I purposely pulled from different periods in history as inspiration because that is how I would design a client's home and there is not one piece on it's own I could not picture in a very traditional setting or the complete opposite a contemporary loft to replicate the feeling of the collected pieces against a clean canvas.
You LOVE fashion, how did that play into your design choices, details, and upholstery choices/materials?
I really do love fashion as it was my first love so the jewelry like details of my custom brass cast fittings, legs and details read like the jewelry to my pieces. The simple choice of multiple fabrics, textures and trims in all used in unison in a matching hue is more of a dressmaker detail adding to a richness of texture that unfolds before your eyes. I love an outstanding piece, flourish or even over the top detail in both fashion and interiors but the same editing restraint needs to be applied to both to know when to take something off because you don't need a big necklace and huge chandelier earrings. It is one or the other. You also don't need a chandelier and crystal sconces and sparkly wallpaper. Some choices are meant to create the calm cool background for the outstanding eye-catching choices much like the little black dress does for beautiful chandelier earrings.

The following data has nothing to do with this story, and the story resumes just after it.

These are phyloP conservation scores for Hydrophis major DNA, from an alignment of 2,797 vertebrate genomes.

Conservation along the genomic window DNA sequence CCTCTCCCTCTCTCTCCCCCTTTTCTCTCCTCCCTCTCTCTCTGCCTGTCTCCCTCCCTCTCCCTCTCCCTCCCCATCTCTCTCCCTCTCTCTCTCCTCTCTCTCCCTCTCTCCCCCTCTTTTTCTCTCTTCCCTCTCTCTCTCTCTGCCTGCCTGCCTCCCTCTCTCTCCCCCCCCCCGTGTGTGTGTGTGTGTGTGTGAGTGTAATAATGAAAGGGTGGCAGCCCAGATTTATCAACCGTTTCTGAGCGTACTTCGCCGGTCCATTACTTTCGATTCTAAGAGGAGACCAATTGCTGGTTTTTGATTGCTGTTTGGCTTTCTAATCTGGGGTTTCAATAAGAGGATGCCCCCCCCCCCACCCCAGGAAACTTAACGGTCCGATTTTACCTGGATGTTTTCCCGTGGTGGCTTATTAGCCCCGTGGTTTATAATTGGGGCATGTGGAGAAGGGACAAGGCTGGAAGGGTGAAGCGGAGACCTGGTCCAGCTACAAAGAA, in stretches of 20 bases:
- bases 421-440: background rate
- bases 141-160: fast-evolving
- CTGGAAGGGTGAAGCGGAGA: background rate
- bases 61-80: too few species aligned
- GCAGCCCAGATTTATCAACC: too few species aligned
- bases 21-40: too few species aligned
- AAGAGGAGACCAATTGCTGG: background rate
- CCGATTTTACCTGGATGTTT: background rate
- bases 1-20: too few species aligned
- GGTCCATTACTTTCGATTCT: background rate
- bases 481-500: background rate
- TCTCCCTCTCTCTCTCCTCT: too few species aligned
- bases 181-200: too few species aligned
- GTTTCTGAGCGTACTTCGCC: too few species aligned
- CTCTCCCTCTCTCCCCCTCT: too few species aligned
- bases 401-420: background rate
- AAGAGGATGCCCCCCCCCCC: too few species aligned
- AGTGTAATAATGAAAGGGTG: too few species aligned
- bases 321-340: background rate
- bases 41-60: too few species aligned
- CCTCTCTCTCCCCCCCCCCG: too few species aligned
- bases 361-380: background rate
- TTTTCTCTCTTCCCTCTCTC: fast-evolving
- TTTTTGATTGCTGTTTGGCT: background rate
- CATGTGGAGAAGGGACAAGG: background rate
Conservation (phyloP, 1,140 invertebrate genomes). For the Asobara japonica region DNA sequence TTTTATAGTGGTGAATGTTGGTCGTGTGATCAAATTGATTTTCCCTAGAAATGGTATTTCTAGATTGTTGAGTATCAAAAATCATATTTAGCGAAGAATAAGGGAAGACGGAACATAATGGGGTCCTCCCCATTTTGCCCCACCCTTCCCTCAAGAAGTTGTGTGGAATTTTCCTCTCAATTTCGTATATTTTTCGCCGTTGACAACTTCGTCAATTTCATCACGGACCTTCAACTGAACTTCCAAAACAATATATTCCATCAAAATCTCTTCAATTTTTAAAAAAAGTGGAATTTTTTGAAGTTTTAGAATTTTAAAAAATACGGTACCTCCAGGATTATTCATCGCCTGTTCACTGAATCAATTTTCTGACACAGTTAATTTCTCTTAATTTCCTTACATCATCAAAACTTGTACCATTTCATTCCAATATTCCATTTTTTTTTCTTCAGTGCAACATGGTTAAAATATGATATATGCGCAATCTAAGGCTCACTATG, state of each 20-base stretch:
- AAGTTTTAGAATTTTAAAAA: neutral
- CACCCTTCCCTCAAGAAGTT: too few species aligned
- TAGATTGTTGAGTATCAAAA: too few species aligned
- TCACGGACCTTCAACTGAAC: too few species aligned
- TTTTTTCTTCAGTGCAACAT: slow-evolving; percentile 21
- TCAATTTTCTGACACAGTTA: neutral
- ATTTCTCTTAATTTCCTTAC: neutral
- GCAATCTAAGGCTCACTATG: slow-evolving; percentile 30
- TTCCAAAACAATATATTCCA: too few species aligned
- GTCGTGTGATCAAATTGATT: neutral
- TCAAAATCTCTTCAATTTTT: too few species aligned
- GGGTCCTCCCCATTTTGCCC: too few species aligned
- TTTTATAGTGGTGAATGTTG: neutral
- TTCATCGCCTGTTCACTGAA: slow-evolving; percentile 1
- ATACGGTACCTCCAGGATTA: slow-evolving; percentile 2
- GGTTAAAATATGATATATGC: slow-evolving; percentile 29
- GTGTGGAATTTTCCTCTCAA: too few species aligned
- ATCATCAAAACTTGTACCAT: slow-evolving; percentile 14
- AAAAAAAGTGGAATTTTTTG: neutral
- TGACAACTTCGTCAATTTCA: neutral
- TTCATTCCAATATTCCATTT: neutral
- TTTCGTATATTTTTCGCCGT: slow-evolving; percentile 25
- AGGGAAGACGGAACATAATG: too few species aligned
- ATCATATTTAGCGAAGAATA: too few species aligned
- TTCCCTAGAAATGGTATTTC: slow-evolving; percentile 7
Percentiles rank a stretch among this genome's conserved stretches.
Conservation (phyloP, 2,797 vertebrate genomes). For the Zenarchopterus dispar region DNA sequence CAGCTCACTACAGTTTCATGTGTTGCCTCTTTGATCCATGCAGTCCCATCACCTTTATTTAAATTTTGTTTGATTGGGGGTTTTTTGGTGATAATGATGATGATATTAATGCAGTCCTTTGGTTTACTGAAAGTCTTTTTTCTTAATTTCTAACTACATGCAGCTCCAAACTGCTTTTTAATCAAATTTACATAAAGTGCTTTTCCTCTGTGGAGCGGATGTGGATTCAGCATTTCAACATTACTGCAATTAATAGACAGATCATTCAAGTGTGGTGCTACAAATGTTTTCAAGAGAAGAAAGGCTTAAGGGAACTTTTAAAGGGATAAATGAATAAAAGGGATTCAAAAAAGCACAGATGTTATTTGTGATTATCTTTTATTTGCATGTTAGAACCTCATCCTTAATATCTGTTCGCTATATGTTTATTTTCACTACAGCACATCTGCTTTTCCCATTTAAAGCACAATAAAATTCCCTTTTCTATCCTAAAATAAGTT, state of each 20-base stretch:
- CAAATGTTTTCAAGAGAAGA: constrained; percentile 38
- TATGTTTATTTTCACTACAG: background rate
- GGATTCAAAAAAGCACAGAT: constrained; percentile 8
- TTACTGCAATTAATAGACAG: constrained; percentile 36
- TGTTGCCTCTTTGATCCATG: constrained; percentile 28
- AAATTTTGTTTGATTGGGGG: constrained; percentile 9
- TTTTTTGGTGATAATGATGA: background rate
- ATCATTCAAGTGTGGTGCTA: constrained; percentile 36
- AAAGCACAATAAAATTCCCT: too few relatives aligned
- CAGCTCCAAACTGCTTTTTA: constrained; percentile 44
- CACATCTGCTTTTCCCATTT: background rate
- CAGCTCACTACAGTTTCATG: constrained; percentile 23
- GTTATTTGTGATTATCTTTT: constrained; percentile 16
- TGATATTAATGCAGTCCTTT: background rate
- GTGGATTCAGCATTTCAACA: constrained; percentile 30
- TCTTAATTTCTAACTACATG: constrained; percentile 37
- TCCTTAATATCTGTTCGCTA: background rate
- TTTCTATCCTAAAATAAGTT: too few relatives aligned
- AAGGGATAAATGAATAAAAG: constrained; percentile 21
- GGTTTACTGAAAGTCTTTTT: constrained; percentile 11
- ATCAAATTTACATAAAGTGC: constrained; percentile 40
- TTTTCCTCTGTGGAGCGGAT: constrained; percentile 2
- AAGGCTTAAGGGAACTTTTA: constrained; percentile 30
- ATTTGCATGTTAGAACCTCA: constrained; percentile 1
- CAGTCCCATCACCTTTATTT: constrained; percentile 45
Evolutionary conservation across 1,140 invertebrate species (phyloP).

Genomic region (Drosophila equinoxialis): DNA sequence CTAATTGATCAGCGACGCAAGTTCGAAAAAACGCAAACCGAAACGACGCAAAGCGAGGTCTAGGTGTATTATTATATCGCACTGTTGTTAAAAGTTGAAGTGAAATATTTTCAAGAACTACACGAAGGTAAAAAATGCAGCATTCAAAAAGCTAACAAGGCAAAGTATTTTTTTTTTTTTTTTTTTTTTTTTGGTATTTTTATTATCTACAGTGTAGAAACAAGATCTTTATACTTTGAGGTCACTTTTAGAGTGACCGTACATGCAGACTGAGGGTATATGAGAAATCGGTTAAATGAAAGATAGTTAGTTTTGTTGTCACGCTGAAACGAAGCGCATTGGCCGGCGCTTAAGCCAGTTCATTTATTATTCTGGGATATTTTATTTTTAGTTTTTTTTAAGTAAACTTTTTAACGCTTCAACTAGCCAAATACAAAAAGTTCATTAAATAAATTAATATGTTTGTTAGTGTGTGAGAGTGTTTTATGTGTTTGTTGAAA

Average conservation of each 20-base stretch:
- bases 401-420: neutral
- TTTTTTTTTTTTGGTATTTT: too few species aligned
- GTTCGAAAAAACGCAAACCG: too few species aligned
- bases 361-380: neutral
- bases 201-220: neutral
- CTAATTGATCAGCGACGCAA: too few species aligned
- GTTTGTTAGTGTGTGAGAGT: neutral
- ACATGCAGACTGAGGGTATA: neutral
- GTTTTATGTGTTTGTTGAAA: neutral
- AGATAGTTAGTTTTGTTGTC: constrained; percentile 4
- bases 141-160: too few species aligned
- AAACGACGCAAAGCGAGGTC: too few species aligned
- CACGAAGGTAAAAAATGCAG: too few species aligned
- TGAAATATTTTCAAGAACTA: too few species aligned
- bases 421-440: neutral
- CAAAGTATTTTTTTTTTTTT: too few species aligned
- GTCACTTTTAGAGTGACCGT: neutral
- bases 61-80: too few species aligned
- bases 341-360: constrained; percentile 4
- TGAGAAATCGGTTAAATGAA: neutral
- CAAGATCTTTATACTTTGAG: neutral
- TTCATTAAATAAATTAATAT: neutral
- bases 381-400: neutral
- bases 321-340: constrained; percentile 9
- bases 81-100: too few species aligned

Discuss putting the Chaddock spaces and collection together, what did you want to be executed in the vision that you really had to execute and what did you bend on?
Well I knew the showroom had to read like a home or large penthouse apartment front to back so the pieces had a language room to room. We created a very custom environment with new hardwood floors with one of my painted patterns as well as custom millwork, overdoors and pilasters. I knew this background would always be timeless and work for years and years to come with any of my future incarnations. We did not bend much from this preparatory base. Classicism was key to create an atmosphere best able to showcase the multitude of period influences symphonicallyharmonized. My vision encompassed multiple pieces influenced by Greco Roman periods, 18th C. France and my all time favorite Malmaison as well as our own American classics the iconic Bill Blass exemplified. I knew just about how much French influence I want to see with more masculine lines and finishes all punctuated with whimsy. I went about the Entry, Dining, Study, Living and Bedroom spaces exactly as I would a home wit a floor plan and sketched out what I wanted to see there that had been successful for my clients for the past 10 years. The jump from actual floor plan and inspirational tear sheets is the most intensive and arduous. That is where you see if your sketch translates and if your apron is far too clunky or your widths too massive and carving just right or just not right now.. It is sketches, CADS, reworking of CADS, samples, tweaks then finishes and refinishes. It is definitely a process but worth it.